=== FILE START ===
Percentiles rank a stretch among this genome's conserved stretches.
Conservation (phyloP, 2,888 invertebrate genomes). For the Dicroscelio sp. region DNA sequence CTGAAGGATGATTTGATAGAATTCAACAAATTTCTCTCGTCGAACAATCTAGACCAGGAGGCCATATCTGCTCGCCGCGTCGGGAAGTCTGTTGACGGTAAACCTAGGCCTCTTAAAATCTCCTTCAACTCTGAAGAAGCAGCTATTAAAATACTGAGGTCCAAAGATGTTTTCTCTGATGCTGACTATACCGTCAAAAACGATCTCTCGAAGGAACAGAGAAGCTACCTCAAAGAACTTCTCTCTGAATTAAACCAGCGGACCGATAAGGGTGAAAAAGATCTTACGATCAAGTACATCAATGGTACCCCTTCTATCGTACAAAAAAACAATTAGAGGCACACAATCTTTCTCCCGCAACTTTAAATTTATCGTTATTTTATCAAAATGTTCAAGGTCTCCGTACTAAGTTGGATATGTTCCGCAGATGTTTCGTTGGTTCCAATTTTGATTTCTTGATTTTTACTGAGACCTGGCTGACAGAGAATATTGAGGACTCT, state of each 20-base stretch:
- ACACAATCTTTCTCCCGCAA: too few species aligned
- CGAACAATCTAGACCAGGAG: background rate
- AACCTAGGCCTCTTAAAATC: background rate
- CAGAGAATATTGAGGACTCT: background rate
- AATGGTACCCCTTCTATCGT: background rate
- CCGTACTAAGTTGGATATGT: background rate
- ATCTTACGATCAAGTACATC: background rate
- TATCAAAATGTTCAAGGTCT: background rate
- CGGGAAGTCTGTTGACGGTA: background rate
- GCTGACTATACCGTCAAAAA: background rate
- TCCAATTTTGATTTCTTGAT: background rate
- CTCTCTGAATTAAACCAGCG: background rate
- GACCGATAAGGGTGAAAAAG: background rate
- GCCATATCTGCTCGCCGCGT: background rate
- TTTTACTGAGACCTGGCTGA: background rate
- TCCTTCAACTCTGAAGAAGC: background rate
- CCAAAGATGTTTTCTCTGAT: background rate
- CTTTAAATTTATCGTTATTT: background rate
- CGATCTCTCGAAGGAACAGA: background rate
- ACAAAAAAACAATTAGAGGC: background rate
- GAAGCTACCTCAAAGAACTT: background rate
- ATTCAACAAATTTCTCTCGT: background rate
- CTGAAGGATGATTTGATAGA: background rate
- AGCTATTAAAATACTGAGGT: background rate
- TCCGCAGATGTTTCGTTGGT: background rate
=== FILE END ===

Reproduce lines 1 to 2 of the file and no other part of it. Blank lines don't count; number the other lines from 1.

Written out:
Percentiles rank a stretch among this genome's conserved stretches.
Conservation (phyloP, 2,888 invertebrate genomes). For the Dicroscelio sp. region DNA sequence CTGAAGGATGATTTGATAGAATTCAACAAATTTCTCTCGTCGAACAATCTAGACCAGGAGGCCATATCTGCTCGCCGCGTCGGGAAGTCTGTTGACGGTAAACCTAGGCCTCTTAAAATCTCCTTCAACTCTGAAGAAGCAGCTATTAAAATACTGAGGTCCAAAGATGTTTTCTCTGATGCTGACTATACCGTCAAAAACGATCTCTCGAAGGAACAGAGAAGCTACCTCAAAGAACTTCTCTCTGAATTAAACCAGCGGACCGATAAGGGTGAAAAAGATCTTACGATCAAGTACATCAATGGTACCCCTTCTATCGTACAAAAAAACAATTAGAGGCACACAATCTTTCTCCCGCAACTTTAAATTTATCGTTATTTTATCAAAATGTTCAAGGTCTCCGTACTAAGTTGGATATGTTCCGCAGATGTTTCGTTGGTTCCAATTTTGATTTCTTGATTTTTACTGAGACCTGGCTGACAGAGAATATTGAGGACTCT, state of each 20-base stretch: